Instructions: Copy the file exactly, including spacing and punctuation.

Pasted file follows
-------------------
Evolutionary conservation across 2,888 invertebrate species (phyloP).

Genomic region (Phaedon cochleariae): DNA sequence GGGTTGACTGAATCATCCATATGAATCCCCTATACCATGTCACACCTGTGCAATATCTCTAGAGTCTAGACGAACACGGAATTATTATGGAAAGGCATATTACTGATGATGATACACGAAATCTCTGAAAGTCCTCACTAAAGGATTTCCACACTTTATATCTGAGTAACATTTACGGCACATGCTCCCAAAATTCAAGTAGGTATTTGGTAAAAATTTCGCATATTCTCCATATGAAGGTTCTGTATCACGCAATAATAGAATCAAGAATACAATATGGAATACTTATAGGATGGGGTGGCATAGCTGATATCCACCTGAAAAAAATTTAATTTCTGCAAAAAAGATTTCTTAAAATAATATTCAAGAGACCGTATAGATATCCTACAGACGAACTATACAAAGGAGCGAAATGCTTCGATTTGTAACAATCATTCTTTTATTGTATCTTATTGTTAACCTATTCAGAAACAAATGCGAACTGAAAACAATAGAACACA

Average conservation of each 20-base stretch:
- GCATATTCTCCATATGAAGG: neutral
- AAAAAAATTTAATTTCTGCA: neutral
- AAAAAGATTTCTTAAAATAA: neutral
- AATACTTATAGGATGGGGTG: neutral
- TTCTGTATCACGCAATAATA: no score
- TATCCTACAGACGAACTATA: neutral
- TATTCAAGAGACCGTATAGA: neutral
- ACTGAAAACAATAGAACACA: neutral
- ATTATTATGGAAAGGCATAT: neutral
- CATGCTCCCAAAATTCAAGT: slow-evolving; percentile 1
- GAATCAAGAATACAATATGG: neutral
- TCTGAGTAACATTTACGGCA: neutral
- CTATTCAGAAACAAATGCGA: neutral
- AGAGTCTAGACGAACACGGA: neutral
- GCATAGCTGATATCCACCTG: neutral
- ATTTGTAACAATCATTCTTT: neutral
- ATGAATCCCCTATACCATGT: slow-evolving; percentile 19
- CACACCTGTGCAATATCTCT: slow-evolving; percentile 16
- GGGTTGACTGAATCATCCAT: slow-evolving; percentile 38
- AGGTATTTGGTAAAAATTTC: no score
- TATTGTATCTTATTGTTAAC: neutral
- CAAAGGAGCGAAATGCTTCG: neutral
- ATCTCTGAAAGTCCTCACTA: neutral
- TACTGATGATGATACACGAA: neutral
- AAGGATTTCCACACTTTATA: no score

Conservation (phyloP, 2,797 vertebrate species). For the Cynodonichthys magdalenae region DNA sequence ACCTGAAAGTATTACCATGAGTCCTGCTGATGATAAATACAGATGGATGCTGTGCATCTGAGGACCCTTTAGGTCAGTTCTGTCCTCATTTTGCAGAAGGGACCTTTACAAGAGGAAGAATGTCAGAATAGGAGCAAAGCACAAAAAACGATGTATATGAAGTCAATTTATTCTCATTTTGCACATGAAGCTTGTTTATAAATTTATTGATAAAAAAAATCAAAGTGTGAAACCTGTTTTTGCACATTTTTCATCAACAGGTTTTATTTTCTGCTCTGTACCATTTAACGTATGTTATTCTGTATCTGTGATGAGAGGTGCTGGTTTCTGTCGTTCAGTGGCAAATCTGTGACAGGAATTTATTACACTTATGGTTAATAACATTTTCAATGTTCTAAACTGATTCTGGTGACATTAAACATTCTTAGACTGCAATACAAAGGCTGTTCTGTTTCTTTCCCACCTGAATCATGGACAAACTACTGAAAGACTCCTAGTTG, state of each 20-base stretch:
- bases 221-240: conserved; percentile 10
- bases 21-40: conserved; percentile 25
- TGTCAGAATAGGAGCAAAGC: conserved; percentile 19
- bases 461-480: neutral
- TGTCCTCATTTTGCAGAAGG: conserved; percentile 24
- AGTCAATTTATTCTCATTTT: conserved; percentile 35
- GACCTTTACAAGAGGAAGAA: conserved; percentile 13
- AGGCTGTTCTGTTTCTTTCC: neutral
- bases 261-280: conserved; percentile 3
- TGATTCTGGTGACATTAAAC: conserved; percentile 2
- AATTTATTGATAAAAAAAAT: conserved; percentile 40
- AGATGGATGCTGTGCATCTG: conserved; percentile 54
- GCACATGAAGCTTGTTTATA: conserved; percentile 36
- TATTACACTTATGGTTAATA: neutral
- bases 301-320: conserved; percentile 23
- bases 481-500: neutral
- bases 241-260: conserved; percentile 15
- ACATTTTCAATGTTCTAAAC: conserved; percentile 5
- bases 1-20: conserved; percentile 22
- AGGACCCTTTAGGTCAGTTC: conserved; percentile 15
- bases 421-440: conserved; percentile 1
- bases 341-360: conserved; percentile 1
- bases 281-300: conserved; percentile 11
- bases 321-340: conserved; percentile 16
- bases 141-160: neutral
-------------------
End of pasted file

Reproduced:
Evolutionary conservation across 2,888 invertebrate species (phyloP).

Genomic region (Phaedon cochleariae): DNA sequence GGGTTGACTGAATCATCCATATGAATCCCCTATACCATGTCACACCTGTGCAATATCTCTAGAGTCTAGACGAACACGGAATTATTATGGAAAGGCATATTACTGATGATGATACACGAAATCTCTGAAAGTCCTCACTAAAGGATTTCCACACTTTATATCTGAGTAACATTTACGGCACATGCTCCCAAAATTCAAGTAGGTATTTGGTAAAAATTTCGCATATTCTCCATATGAAGGTTCTGTATCACGCAATAATAGAATCAAGAATACAATATGGAATACTTATAGGATGGGGTGGCATAGCTGATATCCACCTGAAAAAAATTTAATTTCTGCAAAAAAGATTTCTTAAAATAATATTCAAGAGACCGTATAGATATCCTACAGACGAACTATACAAAGGAGCGAAATGCTTCGATTTGTAACAATCATTCTTTTATTGTATCTTATTGTTAACCTATTCAGAAACAAATGCGAACTGAAAACAATAGAACACA

Average conservation of each 20-base stretch:
- GCATATTCTCCATATGAAGG: neutral
- AAAAAAATTTAATTTCTGCA: neutral
- AAAAAGATTTCTTAAAATAA: neutral
- AATACTTATAGGATGGGGTG: neutral
- TTCTGTATCACGCAATAATA: no score
- TATCCTACAGACGAACTATA: neutral
- TATTCAAGAGACCGTATAGA: neutral
- ACTGAAAACAATAGAACACA: neutral
- ATTATTATGGAAAGGCATAT: neutral
- CATGCTCCCAAAATTCAAGT: slow-evolving; percentile 1
- GAATCAAGAATACAATATGG: neutral
- TCTGAGTAACATTTACGGCA: neutral
- CTATTCAGAAACAAATGCGA: neutral
- AGAGTCTAGACGAACACGGA: neutral
- GCATAGCTGATATCCACCTG: neutral
- ATTTGTAACAATCATTCTTT: neutral
- ATGAATCCCCTATACCATGT: slow-evolving; percentile 19
- CACACCTGTGCAATATCTCT: slow-evolving; percentile 16
- GGGTTGACTGAATCATCCAT: slow-evolving; percentile 38
- AGGTATTTGGTAAAAATTTC: no score
- TATTGTATCTTATTGTTAAC: neutral
- CAAAGGAGCGAAATGCTTCG: neutral
- ATCTCTGAAAGTCCTCACTA: neutral
- TACTGATGATGATACACGAA: neutral
- AAGGATTTCCACACTTTATA: no score

Conservation (phyloP, 2,797 vertebrate species). For the Cynodonichthys magdalenae region DNA sequence ACCTGAAAGTATTACCATGAGTCCTGCTGATGATAAATACAGATGGATGCTGTGCATCTGAGGACCCTTTAGGTCAGTTCTGTCCTCATTTTGCAGAAGGGACCTTTACAAGAGGAAGAATGTCAGAATAGGAGCAAAGCACAAAAAACGATGTATATGAAGTCAATTTATTCTCATTTTGCACATGAAGCTTGTTTATAAATTTATTGATAAAAAAAATCAAAGTGTGAAACCTGTTTTTGCACATTTTTCATCAACAGGTTTTATTTTCTGCTCTGTACCATTTAACGTATGTTATTCTGTATCTGTGATGAGAGGTGCTGGTTTCTGTCGTTCAGTGGCAAATCTGTGACAGGAATTTATTACACTTATGGTTAATAACATTTTCAATGTTCTAAACTGATTCTGGTGACATTAAACATTCTTAGACTGCAATACAAAGGCTGTTCTGTTTCTTTCCCACCTGAATCATGGACAAACTACTGAAAGACTCCTAGTTG, state of each 20-base stretch:
- bases 221-240: conserved; percentile 10
- bases 21-40: conserved; percentile 25
- TGTCAGAATAGGAGCAAAGC: conserved; percentile 19
- bases 461-480: neutral
- TGTCCTCATTTTGCAGAAGG: conserved; percentile 24
- AGTCAATTTATTCTCATTTT: conserved; percentile 35
- GACCTTTACAAGAGGAAGAA: conserved; percentile 13
- AGGCTGTTCTGTTTCTTTCC: neutral
- bases 261-280: conserved; percentile 3
- TGATTCTGGTGACATTAAAC: conserved; percentile 2
- AATTTATTGATAAAAAAAAT: conserved; percentile 40
- AGATGGATGCTGTGCATCTG: conserved; percentile 54
- GCACATGAAGCTTGTTTATA: conserved; percentile 36
- TATTACACTTATGGTTAATA: neutral
- bases 301-320: conserved; percentile 23
- bases 481-500: neutral
- bases 241-260: conserved; percentile 15
- ACATTTTCAATGTTCTAAAC: conserved; percentile 5
- bases 1-20: conserved; percentile 22
- AGGACCCTTTAGGTCAGTTC: conserved; percentile 15
- bases 421-440: conserved; percentile 1
- bases 341-360: conserved; percentile 1
- bases 281-300: conserved; percentile 11
- bases 321-340: conserved; percentile 16
- bases 141-160: neutral